How do you become comfortable in your own skin?
I’m in my early thirties and for most of my adult life I have struggled with being an awkward black girl. Long before Issa Rae, created the web series I struggled with my identity and acceptance. Most of my awkwardness occured during my formative years. I was and still am a very quiet and observant person. I would rather be alone in my bedroom than surrounded by ten strangers. Of course, I didn’t quite understand this about myself in school. Immediately I thought something is wrong. Why don’t those people like me? Why am I so uncomfortable around others or speaking up in class. For me, it came down to embracing the awkwardness or adjusting quickly to those around me. Well, the embracing theory came way down the line. Somewhere between my marriage and my second child. For the longest time I struggled with trying to be apart of the cool crowd. On trend with current events, rocking a boyfriend on my arm, and hiding my thirst for knowledge. Can you imagine telling your friends all about the new Harry Potter series and they want to talk about Love and Hip Hop. Yeah, totally not the same thing.
I learned early on in order to be accepted by others, you have to meet them where they are in life. By doing so my circle of friends grew, boys liked me, and I became apart of the in crowd. Life was grand,that is until it wasn’t anymore. I could blame my awkwardness on high school garbage. However, that same awkwardness appeared in my adult relationships. My friends wanted to go to clubs. While I wanted to discuss goals, books, and etc. Back then I didn’t know how to speak up for myself. I went with the flow of things and regretted the outcome later.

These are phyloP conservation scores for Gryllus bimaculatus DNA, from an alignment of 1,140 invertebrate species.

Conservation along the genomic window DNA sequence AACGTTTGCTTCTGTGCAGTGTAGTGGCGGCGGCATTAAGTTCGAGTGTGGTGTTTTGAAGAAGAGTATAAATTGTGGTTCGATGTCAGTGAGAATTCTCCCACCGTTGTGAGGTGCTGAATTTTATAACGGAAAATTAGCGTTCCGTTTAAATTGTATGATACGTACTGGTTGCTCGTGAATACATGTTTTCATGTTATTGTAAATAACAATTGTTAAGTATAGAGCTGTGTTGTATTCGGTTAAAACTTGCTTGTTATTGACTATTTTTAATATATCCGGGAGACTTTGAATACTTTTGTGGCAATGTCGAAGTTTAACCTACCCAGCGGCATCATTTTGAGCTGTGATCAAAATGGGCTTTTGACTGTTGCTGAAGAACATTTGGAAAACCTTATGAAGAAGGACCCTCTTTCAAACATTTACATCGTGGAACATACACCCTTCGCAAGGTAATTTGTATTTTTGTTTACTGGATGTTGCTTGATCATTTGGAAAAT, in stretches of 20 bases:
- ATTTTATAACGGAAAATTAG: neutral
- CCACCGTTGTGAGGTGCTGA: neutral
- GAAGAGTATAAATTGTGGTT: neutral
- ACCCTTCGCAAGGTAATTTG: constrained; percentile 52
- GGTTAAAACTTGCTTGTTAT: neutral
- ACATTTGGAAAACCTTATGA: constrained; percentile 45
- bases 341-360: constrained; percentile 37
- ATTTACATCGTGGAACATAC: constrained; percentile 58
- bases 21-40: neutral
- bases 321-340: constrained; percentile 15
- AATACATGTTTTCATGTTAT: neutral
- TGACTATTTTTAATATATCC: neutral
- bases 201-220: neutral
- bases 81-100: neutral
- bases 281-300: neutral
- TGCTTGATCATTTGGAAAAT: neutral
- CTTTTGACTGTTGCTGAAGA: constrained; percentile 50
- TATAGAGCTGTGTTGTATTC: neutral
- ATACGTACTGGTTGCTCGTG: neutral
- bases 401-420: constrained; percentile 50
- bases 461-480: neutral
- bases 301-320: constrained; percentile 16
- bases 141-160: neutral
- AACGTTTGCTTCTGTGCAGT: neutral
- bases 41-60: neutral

Want to know the funny thing about life? It’s a mirror. Sooner than later, you will have to face that mirror and accept what you have been running from in life. During the bridge phase of my early adult years, I was alone. My friends were in college or working. I was somewhere in the middle of figuring things out. Within that time I learned to become comfortable in my awkwardness.
I learned a lot about myself in solitude. I learned to embrace my true authentic and weird self. It may sound strange. But, I needed to give myself permission to be me. Being me meant being ok with not going out and staying home. Having mentally stimulating conversations with other people. Not being ashamed to talk about reading. I was awkward and that was ok with me. I learned to love my awkwardness and channel that into a positive direction.
Once I learned not to shrink myself and hide behind a facade I began to make genuine connections with people. People whom wanted to learn more about me, my interest, and goals.
Being a brown girl, sometimes we are boxed into society perceptions of who we are and supposed to be. Just because I’m black doesn’t mean I have to know every rap song or exaggerate my sexuality.
I give myself and you permission to be present in the moment. If you are uncomfortable with a subject, speak up. Don’t adjust to the room, make the room adjust to you. This world is big enough for all of us to live, love and grow. Embrace your awkward and live your life on your terms. I am.
Do you have a awkward story? Tell me about it.
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M. C. Walker is an Atlanta based author and full time freelance writer. She is currently working on her next book Love Beneath The Moon, follow her http://www.themcwalker.com
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